The Joseph Smith Papyrus Was Never The Basis For The Book of Abraham

In 1966, a University of Utah teacher looked at some papyri fragments and discovered that they matched a facsimile in the Book of Abraham.

Joseph Smith’s Egyptian collection had perished in the Chicago fire of 1871, but apparently these ten small fragments survived. They are a small part of Joseph Smith’s original collection, which included at least four scrolls of considerable size.

The recovered papyri fragments contain text from the ancient Book of Breathings. This is a simple funeral ritual and has nothing to do with the Book of Abraham, according to Egyptologists.

Were these the papyri that Joseph Smith said he used to produce the Book of Abraham? Does this prove he was a fraud?

Evidence shows that Joseph Smith used a different scroll, a scroll that perished in the fire. The Hor Book of Breathings scroll does contain a vignette that matches Facsimile 1, but nothing leads us to believe that these fragments were the source used in the translation of the the Book of Abraham.

Our first question should be, are these recovered fragments actually from Joseph Smith’s collection? Probably, yes. There are maps of Kirtand drawn on the back. An affidavit with Emma Smith’s signature accompanied the artifacts. Also, the vignette does match up to the Book of Abraham facsimile.

But then again, these documents passed through at least ten people before being rediscovered. Are we sure that is has been perfectly preserved over this time? What about the parts that weren’t recovered? All we have are a few small fragments and that doesn’t tell us much.

Not The Source For The Book of Abraham

The recovered fragments match up to three scrolls from Joseph Smith’s collection. We know of a fourth scroll, of which no fragments were recovered. Witness accounts from 1835 give us clues about which scrolls Joseph Smith said contained the Book of Abraham text.

Black Scroll vs. Long Scroll – The rediscovered fragments are not what Joseph Smith used to produce the Book of Abraham. Witnesses describe one of Joseph Smith’s Egyptian scrolls as black, with fragments that she pasted into a book:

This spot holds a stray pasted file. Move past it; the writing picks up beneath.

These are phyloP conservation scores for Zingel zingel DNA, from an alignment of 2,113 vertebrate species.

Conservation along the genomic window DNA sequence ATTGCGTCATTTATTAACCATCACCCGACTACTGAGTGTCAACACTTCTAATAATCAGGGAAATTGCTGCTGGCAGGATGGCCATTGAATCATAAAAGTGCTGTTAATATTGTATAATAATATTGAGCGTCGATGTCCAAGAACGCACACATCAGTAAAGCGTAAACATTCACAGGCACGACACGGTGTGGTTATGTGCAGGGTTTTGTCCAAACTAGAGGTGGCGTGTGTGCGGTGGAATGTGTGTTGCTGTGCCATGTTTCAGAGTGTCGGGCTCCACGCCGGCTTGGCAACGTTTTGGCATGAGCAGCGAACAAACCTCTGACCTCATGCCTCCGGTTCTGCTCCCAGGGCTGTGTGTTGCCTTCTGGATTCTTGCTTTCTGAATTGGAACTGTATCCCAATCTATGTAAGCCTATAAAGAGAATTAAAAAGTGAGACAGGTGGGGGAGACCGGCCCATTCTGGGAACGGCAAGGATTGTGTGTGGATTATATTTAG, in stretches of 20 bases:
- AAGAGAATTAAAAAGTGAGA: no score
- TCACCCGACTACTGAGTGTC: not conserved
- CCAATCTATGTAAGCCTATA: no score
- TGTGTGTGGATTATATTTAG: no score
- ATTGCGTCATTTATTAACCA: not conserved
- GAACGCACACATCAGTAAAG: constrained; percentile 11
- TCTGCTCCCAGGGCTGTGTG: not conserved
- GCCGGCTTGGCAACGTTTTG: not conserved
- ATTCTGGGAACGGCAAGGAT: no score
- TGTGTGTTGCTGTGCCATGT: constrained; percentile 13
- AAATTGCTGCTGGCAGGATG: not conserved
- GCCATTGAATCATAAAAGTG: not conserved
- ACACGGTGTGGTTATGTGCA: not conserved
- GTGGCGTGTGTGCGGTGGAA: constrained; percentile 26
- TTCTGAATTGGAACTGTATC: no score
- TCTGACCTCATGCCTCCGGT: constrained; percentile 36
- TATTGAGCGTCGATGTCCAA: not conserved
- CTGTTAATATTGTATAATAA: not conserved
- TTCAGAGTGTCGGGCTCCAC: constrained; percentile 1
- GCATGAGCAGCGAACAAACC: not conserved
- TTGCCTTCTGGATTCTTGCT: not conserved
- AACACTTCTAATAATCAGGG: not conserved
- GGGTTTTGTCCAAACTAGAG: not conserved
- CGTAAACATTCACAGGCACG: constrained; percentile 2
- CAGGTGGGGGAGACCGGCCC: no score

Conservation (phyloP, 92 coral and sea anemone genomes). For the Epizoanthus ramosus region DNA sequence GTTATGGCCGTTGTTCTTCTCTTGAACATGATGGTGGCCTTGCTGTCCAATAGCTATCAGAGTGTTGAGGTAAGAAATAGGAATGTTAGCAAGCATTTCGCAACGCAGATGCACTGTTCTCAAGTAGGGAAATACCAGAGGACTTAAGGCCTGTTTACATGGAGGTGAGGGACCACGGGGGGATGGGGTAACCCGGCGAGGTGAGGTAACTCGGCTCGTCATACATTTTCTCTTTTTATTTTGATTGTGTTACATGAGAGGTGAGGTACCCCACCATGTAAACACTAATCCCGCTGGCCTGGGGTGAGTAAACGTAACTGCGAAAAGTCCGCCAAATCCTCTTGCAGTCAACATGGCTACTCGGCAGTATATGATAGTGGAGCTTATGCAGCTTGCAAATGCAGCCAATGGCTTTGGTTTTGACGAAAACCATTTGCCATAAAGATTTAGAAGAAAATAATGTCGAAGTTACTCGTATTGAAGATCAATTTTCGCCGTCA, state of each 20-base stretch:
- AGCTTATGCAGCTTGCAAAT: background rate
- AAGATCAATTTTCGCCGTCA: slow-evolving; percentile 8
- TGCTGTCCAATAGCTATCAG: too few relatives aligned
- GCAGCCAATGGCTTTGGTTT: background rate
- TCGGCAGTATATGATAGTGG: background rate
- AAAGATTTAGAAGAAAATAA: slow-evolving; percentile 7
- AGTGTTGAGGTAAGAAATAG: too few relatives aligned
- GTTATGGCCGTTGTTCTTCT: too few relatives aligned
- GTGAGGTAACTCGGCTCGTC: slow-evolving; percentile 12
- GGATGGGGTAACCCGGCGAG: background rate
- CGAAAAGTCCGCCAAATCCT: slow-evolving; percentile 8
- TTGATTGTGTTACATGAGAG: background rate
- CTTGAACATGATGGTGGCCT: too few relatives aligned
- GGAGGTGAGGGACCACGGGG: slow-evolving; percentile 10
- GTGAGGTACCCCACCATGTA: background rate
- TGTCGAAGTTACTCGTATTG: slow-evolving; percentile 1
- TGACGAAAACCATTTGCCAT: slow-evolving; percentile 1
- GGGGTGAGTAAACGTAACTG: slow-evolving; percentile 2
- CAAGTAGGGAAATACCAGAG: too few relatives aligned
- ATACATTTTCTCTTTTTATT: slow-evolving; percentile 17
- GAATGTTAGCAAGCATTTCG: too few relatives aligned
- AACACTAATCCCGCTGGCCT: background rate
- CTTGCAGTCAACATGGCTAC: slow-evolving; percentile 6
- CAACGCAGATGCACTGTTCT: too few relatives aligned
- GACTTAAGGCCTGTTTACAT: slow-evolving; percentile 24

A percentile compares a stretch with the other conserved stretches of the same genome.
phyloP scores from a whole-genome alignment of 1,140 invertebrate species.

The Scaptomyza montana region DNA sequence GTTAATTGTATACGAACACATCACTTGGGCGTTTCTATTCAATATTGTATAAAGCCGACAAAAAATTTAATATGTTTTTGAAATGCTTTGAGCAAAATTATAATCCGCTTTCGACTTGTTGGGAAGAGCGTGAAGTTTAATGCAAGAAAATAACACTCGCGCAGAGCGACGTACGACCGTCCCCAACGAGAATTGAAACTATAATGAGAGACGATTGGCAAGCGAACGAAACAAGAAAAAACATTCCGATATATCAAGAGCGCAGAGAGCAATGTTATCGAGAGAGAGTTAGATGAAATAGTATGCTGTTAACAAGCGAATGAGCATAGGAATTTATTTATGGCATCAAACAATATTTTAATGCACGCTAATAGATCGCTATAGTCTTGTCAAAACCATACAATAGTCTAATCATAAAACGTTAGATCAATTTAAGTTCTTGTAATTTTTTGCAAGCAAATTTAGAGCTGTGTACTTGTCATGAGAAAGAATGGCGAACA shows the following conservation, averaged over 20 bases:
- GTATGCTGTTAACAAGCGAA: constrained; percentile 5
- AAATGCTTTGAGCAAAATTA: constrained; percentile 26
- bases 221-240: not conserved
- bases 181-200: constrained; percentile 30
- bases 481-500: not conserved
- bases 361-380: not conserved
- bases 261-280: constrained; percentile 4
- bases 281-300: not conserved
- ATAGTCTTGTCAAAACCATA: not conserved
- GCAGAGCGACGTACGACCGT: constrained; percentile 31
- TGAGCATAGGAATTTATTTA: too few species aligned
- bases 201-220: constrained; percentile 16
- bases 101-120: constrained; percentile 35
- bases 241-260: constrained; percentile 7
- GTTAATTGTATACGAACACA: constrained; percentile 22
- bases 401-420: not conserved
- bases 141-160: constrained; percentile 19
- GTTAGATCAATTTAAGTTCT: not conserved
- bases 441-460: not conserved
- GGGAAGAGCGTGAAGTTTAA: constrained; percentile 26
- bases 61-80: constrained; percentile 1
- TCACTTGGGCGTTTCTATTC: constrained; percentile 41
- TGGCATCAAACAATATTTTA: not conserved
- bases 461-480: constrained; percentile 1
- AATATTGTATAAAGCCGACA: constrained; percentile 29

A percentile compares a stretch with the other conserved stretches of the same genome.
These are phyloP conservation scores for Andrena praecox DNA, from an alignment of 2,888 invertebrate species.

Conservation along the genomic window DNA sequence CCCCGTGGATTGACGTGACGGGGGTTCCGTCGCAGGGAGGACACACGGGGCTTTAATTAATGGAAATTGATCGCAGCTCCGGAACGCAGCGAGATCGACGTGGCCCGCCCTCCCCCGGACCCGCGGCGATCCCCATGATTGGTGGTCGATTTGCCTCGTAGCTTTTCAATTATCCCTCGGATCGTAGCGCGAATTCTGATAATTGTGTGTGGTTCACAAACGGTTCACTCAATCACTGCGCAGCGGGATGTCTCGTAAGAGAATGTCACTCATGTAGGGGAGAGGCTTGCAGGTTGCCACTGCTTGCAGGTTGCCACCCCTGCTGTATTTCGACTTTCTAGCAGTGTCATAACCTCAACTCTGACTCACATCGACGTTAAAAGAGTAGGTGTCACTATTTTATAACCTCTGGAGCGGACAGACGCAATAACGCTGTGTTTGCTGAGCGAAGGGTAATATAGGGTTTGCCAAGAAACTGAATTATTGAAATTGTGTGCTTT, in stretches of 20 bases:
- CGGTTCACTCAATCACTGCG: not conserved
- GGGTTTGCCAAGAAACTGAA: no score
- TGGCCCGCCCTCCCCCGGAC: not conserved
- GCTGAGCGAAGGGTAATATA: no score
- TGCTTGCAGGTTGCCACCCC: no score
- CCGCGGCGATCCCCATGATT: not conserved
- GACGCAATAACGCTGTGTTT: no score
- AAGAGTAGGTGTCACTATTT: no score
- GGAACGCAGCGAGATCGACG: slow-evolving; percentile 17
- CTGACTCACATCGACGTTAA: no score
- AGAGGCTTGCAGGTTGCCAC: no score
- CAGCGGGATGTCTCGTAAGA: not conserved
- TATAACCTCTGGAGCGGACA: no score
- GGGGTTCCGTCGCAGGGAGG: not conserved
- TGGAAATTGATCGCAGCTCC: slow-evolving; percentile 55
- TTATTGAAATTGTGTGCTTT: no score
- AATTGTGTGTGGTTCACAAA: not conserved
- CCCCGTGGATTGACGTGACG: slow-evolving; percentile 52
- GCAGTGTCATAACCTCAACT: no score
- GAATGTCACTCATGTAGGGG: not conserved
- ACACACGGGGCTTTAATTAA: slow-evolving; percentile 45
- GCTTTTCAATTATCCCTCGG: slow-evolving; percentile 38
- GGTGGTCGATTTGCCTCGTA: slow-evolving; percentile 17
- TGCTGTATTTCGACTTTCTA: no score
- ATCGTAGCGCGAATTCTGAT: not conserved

“[Lucy Mack Smith] produced a black looking roll (which she told us was papyrus) found on the breast of the King, part of which the prophet had unrolled and read; and she had pasted the deciphered sheets on the leaves of a book which she showed us.”

(1846, Friends’ Weekly Intelligencer)

A few sheets of this scroll were pasted into pages of a book. These pasted pages were apparently later put under glass, but the sheets under glass must not have been very large, as they had first come from pages of a book.

But then, witnesses described a different kind of scroll. After the black scroll, Lucy Smith “opened a long roll of manuscript, saying it was ‘the writing of Abraham and Isaac.’

Witnesses said there was “a number of glazed slides, like picture frames containing sheets of papyrus, with Egyptian inscriptions and hieroglypics.” The lengthy sheets of papyrus under glass could have come from the “long roll of manuscript” which “contained the Book of Abraham.”

The recovered papyri we have today contain only a few tiny fragments on book-sized paper, with only 18 characters from the Hor Book of Breathings. But witnesses describe “entire sheets of parchment” under glass, different from the scattered fragments we have today:

“From this he drew forth a number of glazed slides, like picture frames, containing sheets of papyrus, with Egyptian inscriptions and hieroglyphics. These had been unrolled from four mummies, which the prophet had purchased at a cost of twenty-four hundred dollars. By some inexplicable mode, as the storekeeper informed me, Mr. Smith had discovered that these sheets contained the writings of Abraham, written with his own hand while in Egypt.”

(Henry Caswall, The City of the Mormons 1842)

“Some parchments inscribed with hieroglyphics were then offered us. They were preserved under glass and handled with great respect. ‘That is the handwriting of Abraham, the Father of the Faithful,’ said the prophet.”

(Josiah Quincy, Figures of the Past, 1883)

Red Ink – A witness says the source for the Book of Abraham contained red and black ink, in perfect preservation:

“Upon the subject of the Egyptian records, or rather the writings of Abraham and Joseph… This record is beautifully written in papyrus with black, and a small part, red ink or paint, in perfect preservation.”

But the Hor Book of Breathings fragments with the Facsimile 1 vignette contains no red ink. The only fragments we have with red ink come from the Tsemminis scroll, and these fragments contain no facsimiles, and is also poorly preserved.

Handwriting & Preservation – The fragments we have today include messy handwriting. They are in very poor preservation. But Oliver Cowdery described the Book of Abraham scrolls as beautifully written and in great preservation:

“The record of Abraham and Joseph, found with the mummies, is beautifully written in papyrus with black, and a small part, red ink or paint, in perfect preservation.”